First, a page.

Or maybe they lost my contact info and are desperate to find me. In that case, I ought to phone them. Karl says, “Why don’t you just go commit seppuku on their doorstep?”

I remind him that he’s the one who taught me about Derrida and infinite responsibility:

The surplus of responsibility of which I was just speaking will never authorize any silence. I repeat: responsibility is excessive or it is not a responsibility. A limited, measured, calculable, rationally distributed responsibility is already the becoming-right of morality; it is at times also, in the best hypothesis, the dream of every good conscience, in the worst hypothesis, of the small or grand inquisitors.

Responsibility — it goes on and on, and on and on …

I haven’t yet made that phone call, or my apology. Let this cup pass from me! So, gallery folks and artist: this is my real name, and I’m (kind of) letting you know it a second time, and I am really, really sorry.  You can look me up. I’d rather you didn’t. But if you must, please hire me. I promise never to go near the art.

Alison Kinney is the author of Hood (Bloomsbury, 2016). Her writing has appeared previously in Hyperallergic and online at The Paris Review Daily, The Atlantic, Lapham's Quarterly, The New York Times,...

20 replies on “Philistine, or What Happens When You Break a Sculpture in a Gallery”

  1. 1. You did nothing wrong. It is the gallery’s responsibility to protect the art they exhibit (and ship, and loan, and handle). They did not do this. They could have, as you said, put down marker lines or have a guard. They could have put an info card close by. They could have displayed a statement at the entrance of the gallery stating the nature of the work and exhibit.

    2. They will not sue you. That would (a) screw their reputation among artists as not knowing how to protect art and (b) show collectors they are petty assholes. That is bad PR. Now that this is a Hyperallergic story, they are hoping – more than anything in the world – you do not say the name of their gallery. They are probably horrified, right now, that the Hyperallergic editors know who they are. They will never contact you.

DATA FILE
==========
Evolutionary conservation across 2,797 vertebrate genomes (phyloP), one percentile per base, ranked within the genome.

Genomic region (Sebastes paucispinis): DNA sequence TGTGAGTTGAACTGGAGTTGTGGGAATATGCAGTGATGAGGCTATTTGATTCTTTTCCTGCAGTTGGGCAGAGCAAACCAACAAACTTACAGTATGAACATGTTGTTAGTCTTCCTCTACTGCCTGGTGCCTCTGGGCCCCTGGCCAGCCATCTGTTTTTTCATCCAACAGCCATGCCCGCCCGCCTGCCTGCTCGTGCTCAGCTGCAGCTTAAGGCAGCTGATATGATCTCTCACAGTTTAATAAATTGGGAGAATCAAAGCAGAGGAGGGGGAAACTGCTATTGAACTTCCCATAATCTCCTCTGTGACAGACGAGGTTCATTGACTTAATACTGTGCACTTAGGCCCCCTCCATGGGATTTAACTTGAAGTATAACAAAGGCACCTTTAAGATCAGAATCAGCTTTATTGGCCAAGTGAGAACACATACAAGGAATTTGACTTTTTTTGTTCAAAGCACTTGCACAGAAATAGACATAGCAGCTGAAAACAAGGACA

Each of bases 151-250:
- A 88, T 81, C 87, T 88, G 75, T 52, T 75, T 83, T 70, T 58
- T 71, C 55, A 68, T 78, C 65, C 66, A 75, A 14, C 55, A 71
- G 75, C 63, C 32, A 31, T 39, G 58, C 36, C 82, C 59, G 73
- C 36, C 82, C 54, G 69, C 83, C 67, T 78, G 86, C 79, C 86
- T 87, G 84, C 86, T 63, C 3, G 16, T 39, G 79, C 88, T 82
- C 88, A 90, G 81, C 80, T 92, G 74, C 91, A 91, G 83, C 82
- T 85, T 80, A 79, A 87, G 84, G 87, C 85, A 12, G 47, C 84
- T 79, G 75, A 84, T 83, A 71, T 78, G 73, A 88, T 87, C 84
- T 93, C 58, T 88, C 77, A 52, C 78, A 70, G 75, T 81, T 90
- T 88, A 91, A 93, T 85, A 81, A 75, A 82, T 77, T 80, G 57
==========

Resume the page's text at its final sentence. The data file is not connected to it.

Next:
3. If they are dumb enough to sue you or even suggest you pay them one penny, contact Volunteer Lawyers for the Arts, based here in NYC. They handle cases above small claims court and you qualify at $8,000.

    4. The artist is likely alive and can still make work. They got paid $4,000 for the work you squashed. This is the standard 50% as if it was a sale (and that’s what artists get paid when their work is ruined, by contract).

    5. If the work was part of an edition, it can be replaced and sold again. They wipe that one from the series and give it the appropriate number (e.g., 7/10 or whatever). This happens very often when works are damaged in shipping or in the back rooms or when sat on.

    6. Don’t work in a gallery if you want to see art. Everyone who works in galleries work gallery hours and never see other galleries. Next time you are in a gallery, ask the receptionist if there are other good shows up. They won’t know.

    7. Cool article. Go have a beer. Happy Labor Day.

  2. Bless your heart. I haven’t done anything similar, but one day I will, I’m sure, and I will go through all of the same dilemmas.